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Emma Babbage
Southern Cross University

Let me suspend your disbelief and tell you that you, as the intended audience of this presentation, have the power to interpret whether the stories I share with you lead to a sense of utopia, dystopia or myopia of the law’s reach to wellbeing, or lack thereof. People who work for themselves in small business are in a unique position to control the external aspects of their working lives, as well as to perceive the internal aspects of their own feelings and affect. Law, particularly work health and safety law, can regulate the external aspects of one’s workplace, working conditions and working structures, but whether that law can reach those internal feelings or affect is cause for exploration. The purpose of this presentation is to share stories emanating from my doctrinal research and interviews with people who work for themselves in small business in the Northern Rivers region of New South Wales, Australia, as to questions of whether the reach of the self-duty of care under the work health and safety law can extend to self-wellbeing at and through one’s work, why or why not, and if so, how. In applying Jean Francois Lyotard’s postmodern theory, I will present a ‘grand narrative’ of law and de-centre that narrative with a collection of ‘micro narratives’ of research participants which engage with these questions. I intend to explore the nature, purpose and possible consequences of law, as well as of wellbeing, and incite plural utopic, dystopic and/or myopic interpretations of these themes.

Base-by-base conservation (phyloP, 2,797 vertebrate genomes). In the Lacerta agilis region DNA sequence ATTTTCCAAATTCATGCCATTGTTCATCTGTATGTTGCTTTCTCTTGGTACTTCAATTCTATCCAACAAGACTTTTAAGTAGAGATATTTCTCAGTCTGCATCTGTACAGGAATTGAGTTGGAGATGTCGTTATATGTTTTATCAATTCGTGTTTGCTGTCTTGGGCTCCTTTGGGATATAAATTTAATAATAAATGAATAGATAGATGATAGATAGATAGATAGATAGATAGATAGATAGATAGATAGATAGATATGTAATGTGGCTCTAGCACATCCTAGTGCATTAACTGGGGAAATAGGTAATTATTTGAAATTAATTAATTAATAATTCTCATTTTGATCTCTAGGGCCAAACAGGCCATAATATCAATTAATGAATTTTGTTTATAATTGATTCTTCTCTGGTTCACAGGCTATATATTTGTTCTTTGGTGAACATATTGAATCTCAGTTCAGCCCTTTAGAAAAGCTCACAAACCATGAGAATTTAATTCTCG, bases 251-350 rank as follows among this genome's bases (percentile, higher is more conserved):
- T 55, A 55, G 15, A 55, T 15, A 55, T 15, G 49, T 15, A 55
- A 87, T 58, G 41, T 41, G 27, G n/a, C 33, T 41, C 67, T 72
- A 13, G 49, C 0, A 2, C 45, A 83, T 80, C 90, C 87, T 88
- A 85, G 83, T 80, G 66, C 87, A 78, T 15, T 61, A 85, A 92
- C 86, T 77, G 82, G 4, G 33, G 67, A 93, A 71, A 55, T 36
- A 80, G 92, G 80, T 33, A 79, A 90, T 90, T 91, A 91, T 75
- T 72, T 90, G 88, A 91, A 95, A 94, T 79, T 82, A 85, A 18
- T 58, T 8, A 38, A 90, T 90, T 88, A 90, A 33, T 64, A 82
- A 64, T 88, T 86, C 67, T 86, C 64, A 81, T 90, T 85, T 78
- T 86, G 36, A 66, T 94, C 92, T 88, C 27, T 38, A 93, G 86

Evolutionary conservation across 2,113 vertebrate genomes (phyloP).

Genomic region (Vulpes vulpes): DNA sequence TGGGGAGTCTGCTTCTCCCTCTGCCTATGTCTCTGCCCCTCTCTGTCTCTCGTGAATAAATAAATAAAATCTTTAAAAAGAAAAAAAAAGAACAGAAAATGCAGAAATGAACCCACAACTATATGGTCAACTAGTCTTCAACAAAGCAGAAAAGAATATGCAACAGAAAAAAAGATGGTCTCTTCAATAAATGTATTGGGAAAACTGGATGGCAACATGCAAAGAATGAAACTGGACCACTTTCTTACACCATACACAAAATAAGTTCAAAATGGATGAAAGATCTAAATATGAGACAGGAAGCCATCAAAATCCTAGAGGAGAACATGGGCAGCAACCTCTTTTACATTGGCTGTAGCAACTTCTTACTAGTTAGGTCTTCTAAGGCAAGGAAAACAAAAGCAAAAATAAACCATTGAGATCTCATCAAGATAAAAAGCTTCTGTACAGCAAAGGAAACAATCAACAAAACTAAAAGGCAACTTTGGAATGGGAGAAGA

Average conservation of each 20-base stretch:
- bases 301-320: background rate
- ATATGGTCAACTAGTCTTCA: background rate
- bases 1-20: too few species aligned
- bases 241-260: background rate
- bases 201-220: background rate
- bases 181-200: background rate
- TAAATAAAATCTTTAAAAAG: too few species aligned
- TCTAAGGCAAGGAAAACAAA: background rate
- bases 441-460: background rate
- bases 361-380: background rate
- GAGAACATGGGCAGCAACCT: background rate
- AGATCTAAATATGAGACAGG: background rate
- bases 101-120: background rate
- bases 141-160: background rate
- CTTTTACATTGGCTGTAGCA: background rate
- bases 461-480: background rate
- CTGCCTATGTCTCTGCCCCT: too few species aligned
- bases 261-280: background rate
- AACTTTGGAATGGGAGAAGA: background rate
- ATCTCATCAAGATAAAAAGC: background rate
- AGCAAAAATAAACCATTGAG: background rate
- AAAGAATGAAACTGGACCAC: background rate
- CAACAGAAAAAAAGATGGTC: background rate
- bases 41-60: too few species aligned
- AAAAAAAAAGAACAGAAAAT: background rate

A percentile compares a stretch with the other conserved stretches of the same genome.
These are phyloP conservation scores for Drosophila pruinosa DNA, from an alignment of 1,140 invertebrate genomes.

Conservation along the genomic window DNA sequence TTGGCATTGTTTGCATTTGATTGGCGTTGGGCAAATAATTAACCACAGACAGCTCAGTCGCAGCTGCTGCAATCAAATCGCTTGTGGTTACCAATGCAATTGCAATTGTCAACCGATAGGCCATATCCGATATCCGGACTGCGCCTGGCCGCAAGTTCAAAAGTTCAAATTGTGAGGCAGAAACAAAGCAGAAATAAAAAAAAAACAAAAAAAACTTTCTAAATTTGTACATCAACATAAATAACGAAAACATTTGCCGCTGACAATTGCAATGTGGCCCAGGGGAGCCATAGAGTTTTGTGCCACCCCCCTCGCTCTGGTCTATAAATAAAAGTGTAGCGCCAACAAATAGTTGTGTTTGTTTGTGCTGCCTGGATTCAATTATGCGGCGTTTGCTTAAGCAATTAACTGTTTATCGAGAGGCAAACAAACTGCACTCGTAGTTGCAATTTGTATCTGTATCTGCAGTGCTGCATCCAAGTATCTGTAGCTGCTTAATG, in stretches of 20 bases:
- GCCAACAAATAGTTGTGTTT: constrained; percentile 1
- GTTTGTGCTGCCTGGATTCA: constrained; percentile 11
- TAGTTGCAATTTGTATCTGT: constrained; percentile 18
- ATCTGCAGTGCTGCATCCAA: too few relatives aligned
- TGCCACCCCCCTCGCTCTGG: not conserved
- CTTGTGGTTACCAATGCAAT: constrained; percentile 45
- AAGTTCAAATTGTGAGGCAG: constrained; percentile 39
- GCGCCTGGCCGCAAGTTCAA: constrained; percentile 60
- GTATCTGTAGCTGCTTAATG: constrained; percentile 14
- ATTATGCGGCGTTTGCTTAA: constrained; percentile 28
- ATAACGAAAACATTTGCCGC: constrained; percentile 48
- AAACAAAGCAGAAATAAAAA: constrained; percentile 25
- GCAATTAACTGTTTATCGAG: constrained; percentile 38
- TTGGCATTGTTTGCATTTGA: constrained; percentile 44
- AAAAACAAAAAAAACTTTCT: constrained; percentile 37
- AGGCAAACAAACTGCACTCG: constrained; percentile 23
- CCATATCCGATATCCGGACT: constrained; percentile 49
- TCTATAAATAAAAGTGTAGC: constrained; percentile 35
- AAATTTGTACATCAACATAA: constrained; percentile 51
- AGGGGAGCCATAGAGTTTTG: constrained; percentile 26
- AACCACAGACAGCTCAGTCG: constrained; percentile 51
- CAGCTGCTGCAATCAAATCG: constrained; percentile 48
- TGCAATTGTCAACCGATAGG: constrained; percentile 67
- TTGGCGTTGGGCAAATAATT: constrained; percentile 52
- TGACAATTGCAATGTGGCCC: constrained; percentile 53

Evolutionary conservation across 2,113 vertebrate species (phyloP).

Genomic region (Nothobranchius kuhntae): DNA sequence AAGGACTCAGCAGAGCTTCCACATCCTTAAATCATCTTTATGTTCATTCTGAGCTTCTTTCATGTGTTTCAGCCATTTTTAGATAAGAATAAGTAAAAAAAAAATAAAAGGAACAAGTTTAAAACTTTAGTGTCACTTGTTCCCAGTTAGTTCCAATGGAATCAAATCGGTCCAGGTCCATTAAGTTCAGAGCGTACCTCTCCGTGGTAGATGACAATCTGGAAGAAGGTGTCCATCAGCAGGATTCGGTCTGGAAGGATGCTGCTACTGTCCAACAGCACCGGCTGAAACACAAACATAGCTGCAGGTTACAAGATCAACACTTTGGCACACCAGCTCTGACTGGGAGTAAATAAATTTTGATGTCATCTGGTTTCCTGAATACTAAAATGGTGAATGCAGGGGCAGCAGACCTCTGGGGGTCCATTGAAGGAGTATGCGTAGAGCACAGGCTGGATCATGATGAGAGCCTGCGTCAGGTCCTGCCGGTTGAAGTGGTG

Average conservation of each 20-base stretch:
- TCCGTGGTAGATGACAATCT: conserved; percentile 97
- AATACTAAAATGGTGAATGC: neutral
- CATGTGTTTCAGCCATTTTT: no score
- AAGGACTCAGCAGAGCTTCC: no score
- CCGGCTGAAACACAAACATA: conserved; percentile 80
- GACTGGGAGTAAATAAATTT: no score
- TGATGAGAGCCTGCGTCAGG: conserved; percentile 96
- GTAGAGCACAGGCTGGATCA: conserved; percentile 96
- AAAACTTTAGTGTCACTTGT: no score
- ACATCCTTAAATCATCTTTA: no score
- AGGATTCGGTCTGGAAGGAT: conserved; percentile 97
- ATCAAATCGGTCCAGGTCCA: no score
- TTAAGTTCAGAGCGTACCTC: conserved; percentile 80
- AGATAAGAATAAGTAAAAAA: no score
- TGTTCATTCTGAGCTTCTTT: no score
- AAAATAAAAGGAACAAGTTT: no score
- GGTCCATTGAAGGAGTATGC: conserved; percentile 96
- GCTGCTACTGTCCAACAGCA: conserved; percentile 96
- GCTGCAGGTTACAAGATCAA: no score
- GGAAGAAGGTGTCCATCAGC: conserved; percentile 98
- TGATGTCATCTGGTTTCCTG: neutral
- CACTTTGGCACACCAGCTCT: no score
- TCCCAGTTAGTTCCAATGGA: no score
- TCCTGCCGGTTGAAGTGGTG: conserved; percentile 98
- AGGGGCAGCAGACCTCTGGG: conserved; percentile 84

Emma Babbage holds a BA/ LLB (First Class Hons) (SCU) and BEd(Sec) (SCU) and is a Casual Academic and PhD Candidate at the School of Law and Justice, Southern Cross University. Emma worked in legal firms for around nine years, having been a legal secretary while studying her undergraduate BA/ LLB. After completing her Honours year, Emma was admitted as a Solicitor of the Supreme Court of New South Wales in 2013 and practised as a solicitor for around two years. Emma then returned to Southern Cross University to pursue her BEd(Sec) before starting as a Casual Academic in 2016. Emma published her first journal article (J Health Saf Environ 2018, 34(1): 59-75) arising from her Honours research. Emma began her PhD in 2018, which is exploring whether work health and safety means or includes work wellbeing in the setting of small business in the Northern Rivers region of NSW.

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